I read this phrase on the front of one of the clothing stores in the Mall of America during the last Christmas Season. I copied it down and put in my wallet and then forgot about it, till I discovered it last week as I was going through some stuff I wanted to get rid of. I took note of the phrase because it seems to be so contradictory to the way of Jesus. The love of God in Jesus does not kill love, but rather place love in our hearts. We read in Romans 5:5, “And hope does not disappoint us, because God has poured out his love into our hearts by the Holy Spirit, whom he has given us.” Image your heart, not so much your head, as a container that can receive love. Paul prayed that we might be “rooted and established in love” and that we might have power, “to grasp how wide and long and high and deep is the love of Christ” and that we might “know this love that surpasses knowledge” (Eph 3:18-19). The result is that we “may be filled to the measure of all the fullness of God” (Eph 3:19).
If the love of God has already been poured into our hearts, our prayer should be that we become rooted and established in this love. For me this means that I become more assured that this is the truest reality in my life as a follower of Jesus. As I focus on God love for me, just as I am, not as I should be or even hope to be, I become more rooted and established in his love. Then I will have power to grasp more fully how great the love of God is for me. To know that I am loved in such a profound way has truly surpassed any knowledge I might have of myself and that of God. But as I come to rest in that love, I find that I am experiencing a greater awareness of God in my life. It has nothing to do with what I accomplish, but rather has everything to do with how I perceive myself as being loved by God.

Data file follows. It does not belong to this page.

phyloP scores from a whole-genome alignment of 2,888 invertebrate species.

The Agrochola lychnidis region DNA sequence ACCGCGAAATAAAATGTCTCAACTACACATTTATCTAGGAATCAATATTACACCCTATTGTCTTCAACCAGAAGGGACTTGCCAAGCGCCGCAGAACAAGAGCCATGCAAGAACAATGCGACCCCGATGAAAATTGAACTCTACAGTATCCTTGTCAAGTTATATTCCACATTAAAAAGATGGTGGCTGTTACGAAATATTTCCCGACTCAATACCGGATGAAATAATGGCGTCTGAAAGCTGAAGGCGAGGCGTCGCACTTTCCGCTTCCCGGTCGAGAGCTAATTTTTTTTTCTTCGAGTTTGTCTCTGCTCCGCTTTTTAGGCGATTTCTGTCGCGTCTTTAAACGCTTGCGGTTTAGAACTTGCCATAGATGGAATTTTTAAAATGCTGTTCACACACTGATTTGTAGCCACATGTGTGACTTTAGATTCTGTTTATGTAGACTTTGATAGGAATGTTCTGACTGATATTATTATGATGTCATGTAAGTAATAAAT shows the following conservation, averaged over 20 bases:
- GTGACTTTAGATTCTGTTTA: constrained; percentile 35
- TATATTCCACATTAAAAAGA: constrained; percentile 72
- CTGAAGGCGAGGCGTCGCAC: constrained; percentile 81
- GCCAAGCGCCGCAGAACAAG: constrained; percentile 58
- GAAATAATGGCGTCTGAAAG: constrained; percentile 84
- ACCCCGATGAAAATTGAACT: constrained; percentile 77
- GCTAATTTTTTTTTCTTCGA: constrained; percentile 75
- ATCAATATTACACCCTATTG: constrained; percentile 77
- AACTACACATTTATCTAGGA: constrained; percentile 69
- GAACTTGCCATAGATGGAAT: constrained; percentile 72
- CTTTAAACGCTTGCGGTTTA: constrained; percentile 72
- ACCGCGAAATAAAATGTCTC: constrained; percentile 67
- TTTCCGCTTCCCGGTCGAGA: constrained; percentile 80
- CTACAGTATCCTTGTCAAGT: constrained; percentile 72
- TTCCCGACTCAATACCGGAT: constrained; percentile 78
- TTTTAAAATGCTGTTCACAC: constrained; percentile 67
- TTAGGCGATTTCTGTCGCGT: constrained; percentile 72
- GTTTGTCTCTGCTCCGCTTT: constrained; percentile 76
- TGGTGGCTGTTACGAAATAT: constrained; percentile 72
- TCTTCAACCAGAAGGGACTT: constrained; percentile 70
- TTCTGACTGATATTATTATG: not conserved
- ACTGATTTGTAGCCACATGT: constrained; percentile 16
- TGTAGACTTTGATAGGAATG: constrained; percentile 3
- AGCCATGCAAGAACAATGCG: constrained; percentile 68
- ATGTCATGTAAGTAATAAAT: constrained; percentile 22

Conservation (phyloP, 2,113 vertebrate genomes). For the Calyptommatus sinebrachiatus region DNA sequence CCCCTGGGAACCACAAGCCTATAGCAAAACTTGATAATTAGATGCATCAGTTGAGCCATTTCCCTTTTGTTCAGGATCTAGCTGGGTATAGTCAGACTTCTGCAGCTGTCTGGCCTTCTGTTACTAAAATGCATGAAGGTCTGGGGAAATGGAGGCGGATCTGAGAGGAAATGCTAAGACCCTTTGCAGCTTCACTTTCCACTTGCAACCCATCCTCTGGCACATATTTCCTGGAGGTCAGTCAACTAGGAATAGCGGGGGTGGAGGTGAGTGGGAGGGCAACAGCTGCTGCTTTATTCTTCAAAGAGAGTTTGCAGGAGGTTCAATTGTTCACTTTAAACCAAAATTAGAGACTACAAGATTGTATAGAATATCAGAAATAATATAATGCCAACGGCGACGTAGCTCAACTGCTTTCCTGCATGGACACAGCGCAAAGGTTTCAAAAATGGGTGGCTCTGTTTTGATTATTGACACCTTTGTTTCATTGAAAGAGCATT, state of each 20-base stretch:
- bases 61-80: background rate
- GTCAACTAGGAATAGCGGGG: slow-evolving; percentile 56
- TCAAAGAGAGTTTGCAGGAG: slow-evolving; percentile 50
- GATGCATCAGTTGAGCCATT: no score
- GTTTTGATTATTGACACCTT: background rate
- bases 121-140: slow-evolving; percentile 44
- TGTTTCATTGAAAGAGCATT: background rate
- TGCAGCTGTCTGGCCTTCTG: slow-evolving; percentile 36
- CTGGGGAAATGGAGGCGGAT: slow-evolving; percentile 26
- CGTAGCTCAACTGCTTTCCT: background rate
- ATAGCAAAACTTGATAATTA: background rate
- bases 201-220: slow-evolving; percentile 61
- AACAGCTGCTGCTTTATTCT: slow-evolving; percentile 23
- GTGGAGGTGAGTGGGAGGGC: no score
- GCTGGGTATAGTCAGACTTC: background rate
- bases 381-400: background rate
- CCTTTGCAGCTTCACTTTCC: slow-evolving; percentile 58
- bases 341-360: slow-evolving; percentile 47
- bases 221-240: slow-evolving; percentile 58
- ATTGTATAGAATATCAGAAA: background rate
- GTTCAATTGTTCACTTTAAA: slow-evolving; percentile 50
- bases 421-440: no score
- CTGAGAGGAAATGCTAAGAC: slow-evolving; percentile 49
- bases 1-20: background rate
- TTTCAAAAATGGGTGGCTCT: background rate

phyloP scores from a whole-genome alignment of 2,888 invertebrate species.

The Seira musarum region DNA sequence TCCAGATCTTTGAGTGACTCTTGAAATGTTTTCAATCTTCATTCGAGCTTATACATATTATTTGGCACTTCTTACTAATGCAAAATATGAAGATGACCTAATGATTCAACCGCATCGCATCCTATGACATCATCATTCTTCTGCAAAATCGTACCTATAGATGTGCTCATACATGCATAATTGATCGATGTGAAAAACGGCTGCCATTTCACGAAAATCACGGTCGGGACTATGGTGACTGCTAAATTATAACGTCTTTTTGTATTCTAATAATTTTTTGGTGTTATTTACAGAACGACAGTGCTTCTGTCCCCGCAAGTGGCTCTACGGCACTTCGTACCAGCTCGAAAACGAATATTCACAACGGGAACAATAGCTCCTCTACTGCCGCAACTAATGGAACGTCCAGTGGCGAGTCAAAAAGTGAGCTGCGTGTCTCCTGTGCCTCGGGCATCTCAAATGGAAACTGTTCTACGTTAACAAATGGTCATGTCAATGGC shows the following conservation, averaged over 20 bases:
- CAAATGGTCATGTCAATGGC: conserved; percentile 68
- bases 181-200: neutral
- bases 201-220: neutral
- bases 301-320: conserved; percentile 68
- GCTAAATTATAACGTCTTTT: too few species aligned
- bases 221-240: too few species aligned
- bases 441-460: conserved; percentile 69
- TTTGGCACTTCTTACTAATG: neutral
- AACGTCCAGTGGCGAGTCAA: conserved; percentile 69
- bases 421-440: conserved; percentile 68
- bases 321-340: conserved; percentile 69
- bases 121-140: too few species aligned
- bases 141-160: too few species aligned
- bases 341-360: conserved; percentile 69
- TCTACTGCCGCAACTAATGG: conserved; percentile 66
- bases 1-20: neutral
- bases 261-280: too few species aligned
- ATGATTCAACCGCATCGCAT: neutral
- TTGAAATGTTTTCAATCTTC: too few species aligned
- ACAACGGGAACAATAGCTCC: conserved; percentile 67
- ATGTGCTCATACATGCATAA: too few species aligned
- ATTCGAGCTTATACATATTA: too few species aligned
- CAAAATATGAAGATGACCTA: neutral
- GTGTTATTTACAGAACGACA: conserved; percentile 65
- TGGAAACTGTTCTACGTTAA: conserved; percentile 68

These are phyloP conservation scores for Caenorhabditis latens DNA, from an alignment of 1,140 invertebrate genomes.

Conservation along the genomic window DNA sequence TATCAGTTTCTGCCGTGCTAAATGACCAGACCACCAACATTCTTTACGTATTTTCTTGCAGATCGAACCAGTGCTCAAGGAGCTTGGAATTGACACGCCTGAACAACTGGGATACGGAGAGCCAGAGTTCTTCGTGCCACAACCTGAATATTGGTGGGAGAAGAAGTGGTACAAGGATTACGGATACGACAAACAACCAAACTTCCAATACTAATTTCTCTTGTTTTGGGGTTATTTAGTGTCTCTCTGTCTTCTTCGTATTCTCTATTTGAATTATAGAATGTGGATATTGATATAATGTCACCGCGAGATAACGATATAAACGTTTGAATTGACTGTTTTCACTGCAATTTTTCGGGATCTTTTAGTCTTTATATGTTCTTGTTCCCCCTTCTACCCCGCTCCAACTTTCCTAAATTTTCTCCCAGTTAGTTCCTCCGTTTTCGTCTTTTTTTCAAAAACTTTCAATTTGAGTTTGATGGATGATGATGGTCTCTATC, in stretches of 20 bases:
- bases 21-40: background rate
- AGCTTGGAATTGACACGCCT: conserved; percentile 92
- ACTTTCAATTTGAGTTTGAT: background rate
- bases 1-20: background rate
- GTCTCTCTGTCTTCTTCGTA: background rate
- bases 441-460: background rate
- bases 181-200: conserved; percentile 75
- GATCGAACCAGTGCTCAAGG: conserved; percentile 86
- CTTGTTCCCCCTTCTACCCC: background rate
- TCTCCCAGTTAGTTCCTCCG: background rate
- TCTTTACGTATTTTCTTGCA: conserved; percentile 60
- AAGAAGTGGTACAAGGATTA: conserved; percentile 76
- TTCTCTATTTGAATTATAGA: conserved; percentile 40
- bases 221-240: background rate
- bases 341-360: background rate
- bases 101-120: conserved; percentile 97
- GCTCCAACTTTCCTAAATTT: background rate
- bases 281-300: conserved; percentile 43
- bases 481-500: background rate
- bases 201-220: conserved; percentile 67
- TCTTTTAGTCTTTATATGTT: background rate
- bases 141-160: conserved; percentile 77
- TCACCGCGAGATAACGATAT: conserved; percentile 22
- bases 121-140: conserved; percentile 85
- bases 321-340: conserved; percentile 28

So love does not kill slowly, but rather allows me to know who I am so that I might become fully alive. David Benner reminds us that prayer as our life with God can be thought of as “being in love.” This implies that in prayer we are able to know “our being-in-love.” Listen to what Benner has to say about this being in love. “Prayer is not simply what we do. It is a way of being…it is resting in the reality of our being-in-God. This is our fundamental identity. It is the hidden but deepest truth of our existence. Our being has no meaning apart from its relationship to God’s being. The only possibility of being who I most deeply am rests in the eternal I Am. Because of the I Am, I can be. Because the eternal I Am is love, I can experience communion with God in love. This is what makes it possible for me to become truly and fully human, for me to become truly and fully who I am in Christ.”
The only possible way that love might kill slowly in my walk with Jesus is the death that occurs to my old nature. As I experience more of the reality of God’s love in our hearts, the more we will be willing to let go of the patterns and practices of our old nature. “Those who belong to Christ Jesus have crucified the sinful nature with its passions and desires” (Gal 5:24). I guess I would say as I come to know God’s love for me, there is a sense in which this love kills slowly in that I am less dominated by my old nature. It is not by my will power that this death takes place, but rather it is God’s work in me as I surrender to love.
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